Yet, through no fault of his own, Peter lacks to the foresight to perceive the Transfiguration’s implications. Despite his prescient faith and the luminosity of this unearthly experience, he’s not privy to the plan, which must unfold on ground level. It calls Jesus down from the mountain, to move and work among the lowly and self-exalted, to travel a treacherous path that leads to His final ascent up a different hill, where divine love will be raised on a commoner’s cross and God’s infinite grace and mercy will flow down like water into our valleys of despair. This isn’t the time to build shrines. It’s time to go to work. The presence of past icons at the Transfiguration redoubles Jesus’s conviction that it’s time to look ahead.

Stumbling Toward Calvary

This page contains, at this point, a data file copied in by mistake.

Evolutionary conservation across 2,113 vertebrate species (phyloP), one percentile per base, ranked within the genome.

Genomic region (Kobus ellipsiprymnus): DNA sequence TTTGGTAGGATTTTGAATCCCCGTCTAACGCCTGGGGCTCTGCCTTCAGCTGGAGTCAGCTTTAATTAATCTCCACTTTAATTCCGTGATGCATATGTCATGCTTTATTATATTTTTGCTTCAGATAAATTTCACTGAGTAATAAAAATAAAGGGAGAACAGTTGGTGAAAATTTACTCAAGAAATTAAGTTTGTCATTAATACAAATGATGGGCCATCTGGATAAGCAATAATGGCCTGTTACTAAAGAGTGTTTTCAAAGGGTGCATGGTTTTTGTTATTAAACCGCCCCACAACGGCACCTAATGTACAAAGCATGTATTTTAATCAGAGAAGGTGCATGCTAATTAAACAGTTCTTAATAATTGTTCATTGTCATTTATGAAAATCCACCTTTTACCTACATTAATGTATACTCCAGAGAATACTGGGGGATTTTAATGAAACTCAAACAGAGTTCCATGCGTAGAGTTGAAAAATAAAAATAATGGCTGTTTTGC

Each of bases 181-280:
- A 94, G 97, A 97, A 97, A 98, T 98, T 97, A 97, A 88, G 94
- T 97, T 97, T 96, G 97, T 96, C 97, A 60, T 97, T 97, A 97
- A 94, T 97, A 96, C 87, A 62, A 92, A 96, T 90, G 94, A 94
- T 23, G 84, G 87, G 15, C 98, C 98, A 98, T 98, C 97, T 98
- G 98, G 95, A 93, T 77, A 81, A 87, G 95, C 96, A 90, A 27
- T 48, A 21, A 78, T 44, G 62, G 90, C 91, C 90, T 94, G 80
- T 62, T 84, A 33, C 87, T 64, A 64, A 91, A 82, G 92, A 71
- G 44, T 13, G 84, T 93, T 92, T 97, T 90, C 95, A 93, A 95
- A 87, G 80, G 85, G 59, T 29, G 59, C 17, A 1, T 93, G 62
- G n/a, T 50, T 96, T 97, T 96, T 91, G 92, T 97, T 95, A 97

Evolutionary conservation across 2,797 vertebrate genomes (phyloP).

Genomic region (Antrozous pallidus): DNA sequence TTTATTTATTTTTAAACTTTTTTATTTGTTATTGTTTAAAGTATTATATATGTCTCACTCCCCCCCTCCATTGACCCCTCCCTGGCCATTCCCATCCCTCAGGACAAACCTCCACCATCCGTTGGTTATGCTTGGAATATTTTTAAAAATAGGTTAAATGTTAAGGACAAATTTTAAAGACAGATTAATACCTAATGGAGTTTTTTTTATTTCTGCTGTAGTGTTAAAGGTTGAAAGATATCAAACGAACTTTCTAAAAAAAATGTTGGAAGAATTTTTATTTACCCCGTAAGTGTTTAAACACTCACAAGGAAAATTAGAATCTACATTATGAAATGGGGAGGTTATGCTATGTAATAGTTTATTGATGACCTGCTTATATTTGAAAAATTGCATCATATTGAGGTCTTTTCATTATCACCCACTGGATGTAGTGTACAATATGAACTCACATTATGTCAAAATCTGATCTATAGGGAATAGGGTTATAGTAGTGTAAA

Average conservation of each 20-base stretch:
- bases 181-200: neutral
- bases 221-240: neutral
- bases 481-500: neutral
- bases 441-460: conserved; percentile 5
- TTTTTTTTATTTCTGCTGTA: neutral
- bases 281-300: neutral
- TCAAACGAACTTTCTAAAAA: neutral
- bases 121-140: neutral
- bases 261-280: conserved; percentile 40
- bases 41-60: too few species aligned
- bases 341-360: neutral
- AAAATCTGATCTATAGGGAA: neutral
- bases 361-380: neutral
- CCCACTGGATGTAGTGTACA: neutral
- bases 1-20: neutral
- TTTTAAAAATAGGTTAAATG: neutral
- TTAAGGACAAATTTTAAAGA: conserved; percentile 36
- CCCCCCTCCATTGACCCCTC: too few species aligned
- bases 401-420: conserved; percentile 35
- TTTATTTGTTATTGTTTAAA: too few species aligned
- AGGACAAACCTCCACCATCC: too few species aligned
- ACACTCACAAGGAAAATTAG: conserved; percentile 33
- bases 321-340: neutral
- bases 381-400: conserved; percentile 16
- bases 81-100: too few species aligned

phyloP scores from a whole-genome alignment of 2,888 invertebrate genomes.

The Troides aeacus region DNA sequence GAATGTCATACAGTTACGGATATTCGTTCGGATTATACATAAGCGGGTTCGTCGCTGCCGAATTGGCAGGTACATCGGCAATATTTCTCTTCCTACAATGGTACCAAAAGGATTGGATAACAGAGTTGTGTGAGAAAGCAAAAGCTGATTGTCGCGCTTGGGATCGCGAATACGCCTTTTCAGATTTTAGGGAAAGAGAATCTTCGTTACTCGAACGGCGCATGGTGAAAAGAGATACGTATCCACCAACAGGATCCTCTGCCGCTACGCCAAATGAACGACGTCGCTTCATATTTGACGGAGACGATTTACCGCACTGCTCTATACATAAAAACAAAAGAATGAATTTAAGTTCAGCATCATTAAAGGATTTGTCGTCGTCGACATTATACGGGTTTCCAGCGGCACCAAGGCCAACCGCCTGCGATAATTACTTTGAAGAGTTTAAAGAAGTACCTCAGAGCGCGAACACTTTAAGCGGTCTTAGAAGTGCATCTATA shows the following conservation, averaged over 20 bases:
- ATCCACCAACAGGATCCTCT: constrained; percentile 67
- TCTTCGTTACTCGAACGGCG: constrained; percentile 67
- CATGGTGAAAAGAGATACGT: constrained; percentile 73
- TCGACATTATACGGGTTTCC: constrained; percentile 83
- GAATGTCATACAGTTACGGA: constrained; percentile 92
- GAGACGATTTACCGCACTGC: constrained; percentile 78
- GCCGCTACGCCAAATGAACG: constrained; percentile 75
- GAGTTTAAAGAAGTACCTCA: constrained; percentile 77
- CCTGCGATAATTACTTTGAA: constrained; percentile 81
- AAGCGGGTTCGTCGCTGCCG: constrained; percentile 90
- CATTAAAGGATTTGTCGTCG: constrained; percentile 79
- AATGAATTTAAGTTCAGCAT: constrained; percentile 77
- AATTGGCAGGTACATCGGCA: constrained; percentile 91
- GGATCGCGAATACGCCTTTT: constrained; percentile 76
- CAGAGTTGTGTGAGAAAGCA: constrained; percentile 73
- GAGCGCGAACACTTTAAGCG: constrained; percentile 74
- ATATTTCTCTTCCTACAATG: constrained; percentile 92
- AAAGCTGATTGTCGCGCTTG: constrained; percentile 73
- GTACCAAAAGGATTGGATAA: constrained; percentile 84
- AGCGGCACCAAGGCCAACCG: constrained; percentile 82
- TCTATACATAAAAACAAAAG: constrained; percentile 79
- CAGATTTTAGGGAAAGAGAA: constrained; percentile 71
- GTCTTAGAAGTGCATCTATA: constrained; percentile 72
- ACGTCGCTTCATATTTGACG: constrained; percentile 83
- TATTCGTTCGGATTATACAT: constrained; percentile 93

Verse 10 informs us Peter, James, and John honor Jesus’s confidentiality request, while also underscoring their consternation about the event and why it mustn’t be discussed. “So they kept the matter to themselves, questioning what this rising from the dead could mean.” Holding onto the secret must be difficult. Surely the other disciples are curious about why Jesus singled them out and what transpired during their time with Him. No doubt the experience confuses and concerns them. The hint that the phenomenon they witnessed is tied to Jesus’s death—which He talks about with alarming frequency of late—must frighten them, while the promise of resurrection baffles them. Inevitably what they’ve seen and heard informs everything they see and hear thereafter. They know nothing is what it seems. Yet what it is is far from clear to them. In effect, the Transfiguration and its revelation hobble them to the point that they find themselves stumbling toward Calvary, relying completely on faith in Christ to offset the profound uncertainties the event stirs within them.